* Date : 2015-05-06
The period of Japanese Forced Occupation was the most painful part of history in Korea. During that time, "Arirang" was the medicine for wounded souls, and to Korean Japanese people, the very translation of "Arirang" meant more than a mere folk song, but the essence of home and a symbol of longing and love for their homeland Korea.
Ikuno, Osaka, has the largest community of ethnic Koreans in Japan. It is also known as the center of the Korean Wave. Although a market consisting of many Korean stores is located there today, it used to be an area so bad for living it was known as "the field for raising pigs." Koreans who were taken by force settled around Hirano River and undertook difficult jobs that were rejected by the Japanese people. Their steps are retraced with a 2nd generation Korean Japanese, Jo Park.
Danba Manganese Mine is the last remaining mine in Osaka that shows the evidence of forced labor. Many Koreans were taken there by force and treated like slaves. If they were caught trying to escape, they were imprisoned and beaten. The Danba Manganese Memorial tells their stories. Lee Yong-sik, the director of the memorial, has been managing the foundation after his father, who was a first generation Korean Japanese. How did the mine and the workers look back then? What kind of message is the "Mine Arirang" trying to send on their behalf?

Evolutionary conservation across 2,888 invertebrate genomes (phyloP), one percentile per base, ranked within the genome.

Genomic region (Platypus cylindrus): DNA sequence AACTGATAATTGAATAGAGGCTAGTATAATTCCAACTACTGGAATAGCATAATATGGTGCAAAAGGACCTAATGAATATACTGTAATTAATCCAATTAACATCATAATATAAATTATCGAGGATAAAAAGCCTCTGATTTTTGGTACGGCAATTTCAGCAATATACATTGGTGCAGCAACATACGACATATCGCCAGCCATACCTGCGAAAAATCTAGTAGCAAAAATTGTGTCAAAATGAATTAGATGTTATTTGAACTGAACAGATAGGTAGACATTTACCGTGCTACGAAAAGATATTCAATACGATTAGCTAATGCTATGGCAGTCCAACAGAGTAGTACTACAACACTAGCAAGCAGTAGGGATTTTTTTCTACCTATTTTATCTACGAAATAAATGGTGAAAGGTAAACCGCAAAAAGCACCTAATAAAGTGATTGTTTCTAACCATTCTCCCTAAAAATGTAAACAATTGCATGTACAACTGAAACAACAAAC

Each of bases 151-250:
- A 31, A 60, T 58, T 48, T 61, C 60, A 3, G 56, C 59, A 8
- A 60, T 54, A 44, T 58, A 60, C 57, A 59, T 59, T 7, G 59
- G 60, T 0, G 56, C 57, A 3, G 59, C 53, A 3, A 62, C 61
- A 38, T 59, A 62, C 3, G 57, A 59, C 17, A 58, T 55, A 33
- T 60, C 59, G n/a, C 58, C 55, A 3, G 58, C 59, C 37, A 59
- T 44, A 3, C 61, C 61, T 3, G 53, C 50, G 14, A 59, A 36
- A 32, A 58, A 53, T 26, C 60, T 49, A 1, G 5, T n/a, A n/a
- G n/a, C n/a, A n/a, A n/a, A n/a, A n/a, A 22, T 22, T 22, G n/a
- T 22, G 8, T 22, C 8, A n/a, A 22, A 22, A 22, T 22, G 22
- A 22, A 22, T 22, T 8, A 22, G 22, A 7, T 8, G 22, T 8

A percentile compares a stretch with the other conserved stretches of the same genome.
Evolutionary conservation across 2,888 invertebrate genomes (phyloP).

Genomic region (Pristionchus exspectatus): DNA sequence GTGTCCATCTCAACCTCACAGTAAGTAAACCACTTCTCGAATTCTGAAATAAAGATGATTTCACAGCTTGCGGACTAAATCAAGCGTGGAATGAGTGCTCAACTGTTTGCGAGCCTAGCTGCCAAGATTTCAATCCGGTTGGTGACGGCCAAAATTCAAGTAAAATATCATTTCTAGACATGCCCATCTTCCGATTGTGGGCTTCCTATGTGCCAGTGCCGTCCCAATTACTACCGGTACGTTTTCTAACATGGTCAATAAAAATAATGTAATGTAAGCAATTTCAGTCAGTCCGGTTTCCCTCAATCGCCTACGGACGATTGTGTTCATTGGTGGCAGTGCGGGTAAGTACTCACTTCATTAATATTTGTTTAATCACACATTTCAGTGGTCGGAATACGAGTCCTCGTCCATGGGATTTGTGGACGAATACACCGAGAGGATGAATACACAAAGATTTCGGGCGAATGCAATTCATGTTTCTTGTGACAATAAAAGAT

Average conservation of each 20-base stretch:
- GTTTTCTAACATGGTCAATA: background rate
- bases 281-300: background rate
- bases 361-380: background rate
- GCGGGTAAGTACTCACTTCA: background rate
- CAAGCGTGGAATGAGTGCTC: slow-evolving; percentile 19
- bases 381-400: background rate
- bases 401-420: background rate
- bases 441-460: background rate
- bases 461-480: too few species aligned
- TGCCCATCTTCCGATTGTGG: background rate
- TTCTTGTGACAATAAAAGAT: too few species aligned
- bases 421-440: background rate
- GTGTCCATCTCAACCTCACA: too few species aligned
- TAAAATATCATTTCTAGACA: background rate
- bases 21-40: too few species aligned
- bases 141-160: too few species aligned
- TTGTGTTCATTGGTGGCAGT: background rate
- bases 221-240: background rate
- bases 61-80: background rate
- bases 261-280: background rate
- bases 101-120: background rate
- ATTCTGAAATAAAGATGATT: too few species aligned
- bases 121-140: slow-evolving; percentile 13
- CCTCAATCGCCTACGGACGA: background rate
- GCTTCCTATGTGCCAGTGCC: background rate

Korean Japanese arrived in Japan about 100 years ago and lived a hard life. They were also very confused about their identity because they were neither Korean nor Japanese. While many stories about Korea that were passed from mouth to mouth became milestones in their search for themselves, "Arirang" influenced them the most. Korean Japanese Lee Jeong-mi, Song Bu-ja, and Ahn Seong-min share their "Arirang."